Monday, 12 June 2017

Review: Hidden Hearts (Lovestruck Librarians #6) by Olivia Dade


Mary Higgs could be the poster girl for the buttoned-up librarian. She follows the rules. Stays ʼtil closing. Her kindness and dedication to her patrons are legendary. But those patrons have no idea what she's typing to the mysterious shut-in who emailed the library three months ago . . .

A year ago, Miles O'Connor was a gleaming, ab-sational star of the small screen. Then came the accident. Now he's a wounded recluse with a pizza habit and fears so unshakable that only the thought of losing Mary to an online date could lure him out of his cabin.

Soon their email rapport has turned into weekends on the couch, watching tearjerkers and driving each other insane with red-hot makeout sessions. But as their desire grows and their horizons expand, the life that brought them together might not be enough for either of them . . .

Kindle Edition
Expected publication: June 20th 2017 by Lyrical Shine

Terri's Thoughts

I received an advanced copy of this book from the publisher via Netgalley in exchange for an honest review.  Thank you!  It is expected to be released later this month.

This is book six in the Lovestruck Librarians.  While I have read some of the earlier books in the series, I have not read them all.  For those considering this as a stand alone, go ahead and start reading as it is not necessary to read it in order.  While some of the characters are mentioned in passing, none are featured heavily in a way that would impact the enjoyment of this story.

I liked the fact that the attraction Miles felt for Mary started via simple email exchanges.  As he was suffering through his personal pain, both physical and emotional, she was the one that was able to draw him out of his shell.  I also liked that Mary seemed infinitely patient and calm, two qualities which I do not possess.

The fact that this story touches on what it is like to lose a limb was interesting.  I must admit that I only sympathised with Miles until about the 55% mark of the story (reading on kindle) and then I wanted him to buck up and move forward.  If I am being completely honest, I am not sure I would have stood by him the way Mary did due to the fact that he was so closed off...again going back to my lack of patience.  I admit it is easy for me to sit over here and judge what I would or would not do when I am not faced with such a reality. 

Overall this was a pleasant book in a series that I have mostly read and come to know what to expect.  Dade has a habit of writing stories with characters who are quirky and eccentric (although Mary was not either) and I enjoy.  For those who have followed the series thus far, you get more of the librarian you have come to know.  /for those who haven't, it is an entertaining way to pass the time.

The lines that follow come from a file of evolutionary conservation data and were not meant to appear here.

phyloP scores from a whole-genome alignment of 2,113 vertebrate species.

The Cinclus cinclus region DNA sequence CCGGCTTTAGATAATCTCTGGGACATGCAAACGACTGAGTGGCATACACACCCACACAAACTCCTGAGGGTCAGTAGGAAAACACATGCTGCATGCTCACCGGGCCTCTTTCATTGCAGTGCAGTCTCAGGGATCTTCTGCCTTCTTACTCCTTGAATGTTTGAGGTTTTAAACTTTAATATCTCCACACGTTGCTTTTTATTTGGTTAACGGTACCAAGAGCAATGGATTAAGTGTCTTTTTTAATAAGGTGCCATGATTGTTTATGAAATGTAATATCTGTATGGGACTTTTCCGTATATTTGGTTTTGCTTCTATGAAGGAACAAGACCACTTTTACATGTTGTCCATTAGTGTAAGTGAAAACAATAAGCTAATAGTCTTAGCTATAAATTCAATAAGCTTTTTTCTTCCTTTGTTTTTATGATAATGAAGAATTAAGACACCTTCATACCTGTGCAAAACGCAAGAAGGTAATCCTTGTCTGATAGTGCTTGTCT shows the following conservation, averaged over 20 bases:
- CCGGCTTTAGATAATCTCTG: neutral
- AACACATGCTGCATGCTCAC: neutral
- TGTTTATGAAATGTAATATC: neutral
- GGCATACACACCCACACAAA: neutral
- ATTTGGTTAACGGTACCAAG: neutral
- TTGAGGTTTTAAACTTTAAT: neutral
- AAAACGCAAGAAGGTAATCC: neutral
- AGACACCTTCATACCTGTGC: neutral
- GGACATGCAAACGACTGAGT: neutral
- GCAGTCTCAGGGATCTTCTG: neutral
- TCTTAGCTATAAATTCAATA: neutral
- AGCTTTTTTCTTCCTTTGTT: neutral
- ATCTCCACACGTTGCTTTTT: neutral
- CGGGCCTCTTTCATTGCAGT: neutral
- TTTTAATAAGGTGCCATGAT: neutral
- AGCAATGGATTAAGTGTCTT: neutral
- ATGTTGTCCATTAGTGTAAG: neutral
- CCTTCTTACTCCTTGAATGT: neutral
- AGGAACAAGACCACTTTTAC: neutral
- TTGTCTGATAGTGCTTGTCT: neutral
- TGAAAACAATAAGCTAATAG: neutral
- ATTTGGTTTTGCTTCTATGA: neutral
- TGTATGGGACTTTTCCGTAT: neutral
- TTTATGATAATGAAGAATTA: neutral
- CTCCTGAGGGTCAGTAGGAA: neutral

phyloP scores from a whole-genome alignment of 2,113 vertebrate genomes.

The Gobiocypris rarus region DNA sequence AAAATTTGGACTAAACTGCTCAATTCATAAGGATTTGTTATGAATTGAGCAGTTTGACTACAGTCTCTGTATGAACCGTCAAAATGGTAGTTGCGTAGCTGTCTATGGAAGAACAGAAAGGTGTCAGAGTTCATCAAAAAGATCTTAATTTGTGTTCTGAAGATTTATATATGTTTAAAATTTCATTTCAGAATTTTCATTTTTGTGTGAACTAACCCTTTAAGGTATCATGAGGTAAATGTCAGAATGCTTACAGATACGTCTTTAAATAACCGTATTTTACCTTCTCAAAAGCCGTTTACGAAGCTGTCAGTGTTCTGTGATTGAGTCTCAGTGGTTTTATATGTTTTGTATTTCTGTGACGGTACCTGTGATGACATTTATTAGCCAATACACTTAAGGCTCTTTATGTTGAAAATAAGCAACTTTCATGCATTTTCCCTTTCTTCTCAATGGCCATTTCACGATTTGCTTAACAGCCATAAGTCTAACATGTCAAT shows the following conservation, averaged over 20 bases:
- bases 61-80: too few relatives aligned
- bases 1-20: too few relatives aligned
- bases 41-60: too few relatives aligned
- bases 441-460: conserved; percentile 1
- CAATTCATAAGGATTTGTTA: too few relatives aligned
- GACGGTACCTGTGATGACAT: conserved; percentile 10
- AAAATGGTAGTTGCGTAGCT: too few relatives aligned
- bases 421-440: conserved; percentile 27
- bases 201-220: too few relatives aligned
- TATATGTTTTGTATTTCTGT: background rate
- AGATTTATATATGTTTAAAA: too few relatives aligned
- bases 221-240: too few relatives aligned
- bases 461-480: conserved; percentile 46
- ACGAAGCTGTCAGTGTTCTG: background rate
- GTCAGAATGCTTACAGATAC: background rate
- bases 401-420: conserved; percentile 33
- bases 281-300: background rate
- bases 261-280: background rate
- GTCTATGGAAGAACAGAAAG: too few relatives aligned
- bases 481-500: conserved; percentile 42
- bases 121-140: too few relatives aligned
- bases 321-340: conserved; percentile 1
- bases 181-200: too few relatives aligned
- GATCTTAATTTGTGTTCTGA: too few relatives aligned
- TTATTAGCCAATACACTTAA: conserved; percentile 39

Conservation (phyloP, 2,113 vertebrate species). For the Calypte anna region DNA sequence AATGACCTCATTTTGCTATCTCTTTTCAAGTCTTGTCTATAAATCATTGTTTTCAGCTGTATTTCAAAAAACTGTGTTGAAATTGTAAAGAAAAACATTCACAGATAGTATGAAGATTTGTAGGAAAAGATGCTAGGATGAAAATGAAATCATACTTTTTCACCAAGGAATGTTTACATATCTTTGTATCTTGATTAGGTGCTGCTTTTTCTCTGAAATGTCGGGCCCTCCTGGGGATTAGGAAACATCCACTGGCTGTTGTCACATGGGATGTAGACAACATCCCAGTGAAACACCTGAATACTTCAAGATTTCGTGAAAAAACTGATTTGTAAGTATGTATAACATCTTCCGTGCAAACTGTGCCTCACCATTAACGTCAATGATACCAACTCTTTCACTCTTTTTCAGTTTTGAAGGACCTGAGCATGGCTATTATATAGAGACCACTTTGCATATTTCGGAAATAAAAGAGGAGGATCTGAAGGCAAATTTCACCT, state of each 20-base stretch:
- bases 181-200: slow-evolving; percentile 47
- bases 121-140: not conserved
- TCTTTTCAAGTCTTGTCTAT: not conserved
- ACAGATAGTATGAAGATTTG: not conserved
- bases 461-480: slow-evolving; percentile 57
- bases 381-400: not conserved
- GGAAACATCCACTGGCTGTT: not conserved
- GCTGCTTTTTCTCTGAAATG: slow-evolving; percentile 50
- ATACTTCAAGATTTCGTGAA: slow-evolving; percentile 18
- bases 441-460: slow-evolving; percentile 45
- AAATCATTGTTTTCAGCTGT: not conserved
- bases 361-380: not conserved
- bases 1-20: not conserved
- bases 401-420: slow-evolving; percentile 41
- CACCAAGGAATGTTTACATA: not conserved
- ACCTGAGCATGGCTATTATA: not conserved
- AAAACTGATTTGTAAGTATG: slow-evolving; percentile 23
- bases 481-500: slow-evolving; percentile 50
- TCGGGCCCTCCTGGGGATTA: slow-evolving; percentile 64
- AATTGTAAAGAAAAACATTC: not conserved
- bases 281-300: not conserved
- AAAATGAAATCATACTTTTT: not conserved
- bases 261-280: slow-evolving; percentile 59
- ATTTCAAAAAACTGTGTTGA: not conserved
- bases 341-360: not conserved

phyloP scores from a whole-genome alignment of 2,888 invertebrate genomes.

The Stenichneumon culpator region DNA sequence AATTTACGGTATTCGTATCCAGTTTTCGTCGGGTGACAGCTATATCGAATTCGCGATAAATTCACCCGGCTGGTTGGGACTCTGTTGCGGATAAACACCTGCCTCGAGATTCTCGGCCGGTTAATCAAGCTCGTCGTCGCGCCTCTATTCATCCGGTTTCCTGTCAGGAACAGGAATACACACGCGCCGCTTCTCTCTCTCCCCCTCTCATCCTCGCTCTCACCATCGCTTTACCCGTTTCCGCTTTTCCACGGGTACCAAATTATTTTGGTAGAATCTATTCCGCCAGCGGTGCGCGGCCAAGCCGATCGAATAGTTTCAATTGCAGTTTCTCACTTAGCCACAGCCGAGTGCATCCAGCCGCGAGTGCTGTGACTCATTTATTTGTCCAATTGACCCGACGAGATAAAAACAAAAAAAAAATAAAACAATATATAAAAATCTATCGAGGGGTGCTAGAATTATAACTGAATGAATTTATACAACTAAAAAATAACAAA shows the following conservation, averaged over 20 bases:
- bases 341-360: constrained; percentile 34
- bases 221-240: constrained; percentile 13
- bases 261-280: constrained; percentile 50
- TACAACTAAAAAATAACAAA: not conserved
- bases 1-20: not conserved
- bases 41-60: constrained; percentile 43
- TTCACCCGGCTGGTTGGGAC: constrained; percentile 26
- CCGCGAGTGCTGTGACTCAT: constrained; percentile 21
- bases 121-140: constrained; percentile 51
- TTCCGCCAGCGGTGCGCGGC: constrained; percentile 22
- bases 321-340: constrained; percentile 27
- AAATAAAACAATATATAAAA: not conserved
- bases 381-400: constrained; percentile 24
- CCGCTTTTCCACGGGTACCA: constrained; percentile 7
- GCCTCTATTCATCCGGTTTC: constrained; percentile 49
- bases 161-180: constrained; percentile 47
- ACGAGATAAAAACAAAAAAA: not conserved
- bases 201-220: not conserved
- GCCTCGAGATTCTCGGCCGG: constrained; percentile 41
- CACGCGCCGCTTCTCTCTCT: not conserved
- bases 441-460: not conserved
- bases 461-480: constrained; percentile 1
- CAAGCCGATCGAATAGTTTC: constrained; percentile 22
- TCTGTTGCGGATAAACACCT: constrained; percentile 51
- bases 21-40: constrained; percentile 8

My only question is this.  From all the stories I have read I judge the backdrop as a smaller town.  Where does a small town find so many Librarians?

About the Author

(from her Goodreads profile)

While I was growing up, my mother kept a stack of books hidden in her closet. She told me I couldn’t read them. So, naturally, whenever she left me alone for any length of time, I took them out and flipped through them.

Those books raised quite a few questions in my prepubescent brain. Namely: 1) Why were there so many pirates? 2) Where did all the throbbing come from? 3) What was a “manhood”? 4) And why did the hero and heroine seem overcome by images of waves and fireworks every few pages, especially after an episode of mysterious throbbing in the hero’s manhood?

Thirty or so years later, I have a few answers.

1) Because my mom apparently fancied pirates at that time. Now she hoards romances involving cowboys and babies. If a book cover features a shirtless man in a Stetson cradling an infant, her ovaries basically explode and her credit card emerges. I have a similar reaction to romances involving spinsters, governesses, and librarians.

2) His manhood. Also, her womanhood.

3) It’s his “hard length,” sometimes compared in terms of rigidity to iron. I prefer to use other names for it in my own writing. However, I am not picky when it comes to descriptions of iron-hard lengths. At least in romances.

4) Because explaining how an orgasm feels can prove difficult. Or maybe the couples all had sex on New Year’s Eve at Cancun.

During those thirty years, I accomplished a few things. I graduated from Wake Forest University and earned my M.A. in American History from the University of Wisconsin-Madison. I worked at a variety of jobs that required me to bury my bawdiness and potty mouth under a demure exterior: costumed interpreter at Colonial Williamsburg, high school teacher, and librarian. But I always, always read romances. Funny, filthy, sweet—it didn’t matter. I loved them all.

Now I’m writing my own romances with the encouragement of my husband and daughter. I have my own stack of books in my closet that I’d rather my daughter not read, at least not for a few years. I can swear whenever I want, except around said daughter. And I get to spend all day writing about love and iron-hard lengths.

So thank you, Mom, for perving so hard on pirates during my childhood. I owe you


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